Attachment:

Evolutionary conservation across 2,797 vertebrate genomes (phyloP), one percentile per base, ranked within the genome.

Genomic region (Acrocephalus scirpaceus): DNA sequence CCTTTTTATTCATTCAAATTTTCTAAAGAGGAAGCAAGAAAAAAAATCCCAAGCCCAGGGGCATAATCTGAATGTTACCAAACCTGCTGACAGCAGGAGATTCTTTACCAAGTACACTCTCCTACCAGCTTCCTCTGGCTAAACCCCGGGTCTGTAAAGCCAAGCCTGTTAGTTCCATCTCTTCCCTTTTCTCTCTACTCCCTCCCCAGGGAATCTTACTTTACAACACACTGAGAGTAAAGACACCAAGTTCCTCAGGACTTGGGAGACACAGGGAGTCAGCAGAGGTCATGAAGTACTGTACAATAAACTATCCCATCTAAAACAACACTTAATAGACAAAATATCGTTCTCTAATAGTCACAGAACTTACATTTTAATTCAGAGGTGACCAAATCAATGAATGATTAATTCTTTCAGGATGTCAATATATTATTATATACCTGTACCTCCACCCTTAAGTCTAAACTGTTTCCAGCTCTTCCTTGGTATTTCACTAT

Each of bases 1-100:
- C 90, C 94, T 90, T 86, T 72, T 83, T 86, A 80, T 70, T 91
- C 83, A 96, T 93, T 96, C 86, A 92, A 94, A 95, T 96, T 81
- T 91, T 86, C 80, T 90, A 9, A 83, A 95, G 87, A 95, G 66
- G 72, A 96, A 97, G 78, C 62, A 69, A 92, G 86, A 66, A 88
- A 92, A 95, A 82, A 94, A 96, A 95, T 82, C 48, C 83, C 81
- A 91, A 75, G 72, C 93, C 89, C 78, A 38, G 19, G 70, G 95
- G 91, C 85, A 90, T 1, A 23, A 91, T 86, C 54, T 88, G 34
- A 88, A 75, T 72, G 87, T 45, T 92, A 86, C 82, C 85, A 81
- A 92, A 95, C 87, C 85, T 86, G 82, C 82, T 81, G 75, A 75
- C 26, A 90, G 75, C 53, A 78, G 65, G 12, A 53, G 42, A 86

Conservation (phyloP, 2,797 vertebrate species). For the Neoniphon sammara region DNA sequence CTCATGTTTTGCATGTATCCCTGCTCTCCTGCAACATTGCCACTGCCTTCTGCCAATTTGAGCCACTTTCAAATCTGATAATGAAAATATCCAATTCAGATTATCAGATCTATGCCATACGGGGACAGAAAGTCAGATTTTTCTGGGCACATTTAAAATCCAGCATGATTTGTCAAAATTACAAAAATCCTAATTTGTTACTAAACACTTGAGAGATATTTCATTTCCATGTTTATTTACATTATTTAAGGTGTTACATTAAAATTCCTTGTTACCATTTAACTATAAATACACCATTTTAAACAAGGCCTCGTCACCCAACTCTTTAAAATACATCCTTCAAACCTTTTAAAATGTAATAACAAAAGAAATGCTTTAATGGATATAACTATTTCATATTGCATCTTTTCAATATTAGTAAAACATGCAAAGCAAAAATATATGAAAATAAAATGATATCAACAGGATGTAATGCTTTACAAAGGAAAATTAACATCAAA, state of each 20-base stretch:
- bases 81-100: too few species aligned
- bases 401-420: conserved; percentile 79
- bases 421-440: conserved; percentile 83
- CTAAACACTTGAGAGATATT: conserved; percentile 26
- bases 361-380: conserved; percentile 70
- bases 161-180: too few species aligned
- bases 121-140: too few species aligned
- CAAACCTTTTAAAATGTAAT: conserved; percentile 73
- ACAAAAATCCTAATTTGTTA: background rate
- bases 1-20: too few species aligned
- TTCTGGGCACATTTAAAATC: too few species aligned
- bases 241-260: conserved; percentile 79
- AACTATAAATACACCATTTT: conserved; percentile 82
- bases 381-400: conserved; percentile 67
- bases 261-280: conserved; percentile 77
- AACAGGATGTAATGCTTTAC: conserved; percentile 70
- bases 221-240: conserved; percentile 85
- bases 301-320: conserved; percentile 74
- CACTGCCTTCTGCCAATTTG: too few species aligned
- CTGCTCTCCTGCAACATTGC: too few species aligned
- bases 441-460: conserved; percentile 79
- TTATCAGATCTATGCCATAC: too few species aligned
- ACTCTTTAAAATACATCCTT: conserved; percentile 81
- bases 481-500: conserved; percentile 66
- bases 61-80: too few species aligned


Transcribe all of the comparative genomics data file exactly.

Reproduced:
Evolutionary conservation across 2,797 vertebrate genomes (phyloP), one percentile per base, ranked within the genome.

Genomic region (Acrocephalus scirpaceus): DNA sequence CCTTTTTATTCATTCAAATTTTCTAAAGAGGAAGCAAGAAAAAAAATCCCAAGCCCAGGGGCATAATCTGAATGTTACCAAACCTGCTGACAGCAGGAGATTCTTTACCAAGTACACTCTCCTACCAGCTTCCTCTGGCTAAACCCCGGGTCTGTAAAGCCAAGCCTGTTAGTTCCATCTCTTCCCTTTTCTCTCTACTCCCTCCCCAGGGAATCTTACTTTACAACACACTGAGAGTAAAGACACCAAGTTCCTCAGGACTTGGGAGACACAGGGAGTCAGCAGAGGTCATGAAGTACTGTACAATAAACTATCCCATCTAAAACAACACTTAATAGACAAAATATCGTTCTCTAATAGTCACAGAACTTACATTTTAATTCAGAGGTGACCAAATCAATGAATGATTAATTCTTTCAGGATGTCAATATATTATTATATACCTGTACCTCCACCCTTAAGTCTAAACTGTTTCCAGCTCTTCCTTGGTATTTCACTAT

Each of bases 1-100:
- C 90, C 94, T 90, T 86, T 72, T 83, T 86, A 80, T 70, T 91
- C 83, A 96, T 93, T 96, C 86, A 92, A 94, A 95, T 96, T 81
- T 91, T 86, C 80, T 90, A 9, A 83, A 95, G 87, A 95, G 66
- G 72, A 96, A 97, G 78, C 62, A 69, A 92, G 86, A 66, A 88
- A 92, A 95, A 82, A 94, A 96, A 95, T 82, C 48, C 83, C 81
- A 91, A 75, G 72, C 93, C 89, C 78, A 38, G 19, G 70, G 95
- G 91, C 85, A 90, T 1, A 23, A 91, T 86, C 54, T 88, G 34
- A 88, A 75, T 72, G 87, T 45, T 92, A 86, C 82, C 85, A 81
- A 92, A 95, C 87, C 85, T 86, G 82, C 82, T 81, G 75, A 75
- C 26, A 90, G 75, C 53, A 78, G 65, G 12, A 53, G 42, A 86

Conservation (phyloP, 2,797 vertebrate species). For the Neoniphon sammara region DNA sequence CTCATGTTTTGCATGTATCCCTGCTCTCCTGCAACATTGCCACTGCCTTCTGCCAATTTGAGCCACTTTCAAATCTGATAATGAAAATATCCAATTCAGATTATCAGATCTATGCCATACGGGGACAGAAAGTCAGATTTTTCTGGGCACATTTAAAATCCAGCATGATTTGTCAAAATTACAAAAATCCTAATTTGTTACTAAACACTTGAGAGATATTTCATTTCCATGTTTATTTACATTATTTAAGGTGTTACATTAAAATTCCTTGTTACCATTTAACTATAAATACACCATTTTAAACAAGGCCTCGTCACCCAACTCTTTAAAATACATCCTTCAAACCTTTTAAAATGTAATAACAAAAGAAATGCTTTAATGGATATAACTATTTCATATTGCATCTTTTCAATATTAGTAAAACATGCAAAGCAAAAATATATGAAAATAAAATGATATCAACAGGATGTAATGCTTTACAAAGGAAAATTAACATCAAA, state of each 20-base stretch:
- bases 81-100: too few species aligned
- bases 401-420: conserved; percentile 79
- bases 421-440: conserved; percentile 83
- CTAAACACTTGAGAGATATT: conserved; percentile 26
- bases 361-380: conserved; percentile 70
- bases 161-180: too few species aligned
- bases 121-140: too few species aligned
- CAAACCTTTTAAAATGTAAT: conserved; percentile 73
- ACAAAAATCCTAATTTGTTA: background rate
- bases 1-20: too few species aligned
- TTCTGGGCACATTTAAAATC: too few species aligned
- bases 241-260: conserved; percentile 79
- AACTATAAATACACCATTTT: conserved; percentile 82
- bases 381-400: conserved; percentile 67
- bases 261-280: conserved; percentile 77
- AACAGGATGTAATGCTTTAC: conserved; percentile 70
- bases 221-240: conserved; percentile 85
- bases 301-320: conserved; percentile 74
- CACTGCCTTCTGCCAATTTG: too few species aligned
- CTGCTCTCCTGCAACATTGC: too few species aligned
- bases 441-460: conserved; percentile 79
- TTATCAGATCTATGCCATAC: too few species aligned
- ACTCTTTAAAATACATCCTT: conserved; percentile 81
- bases 481-500: conserved; percentile 66
- bases 61-80: too few species aligned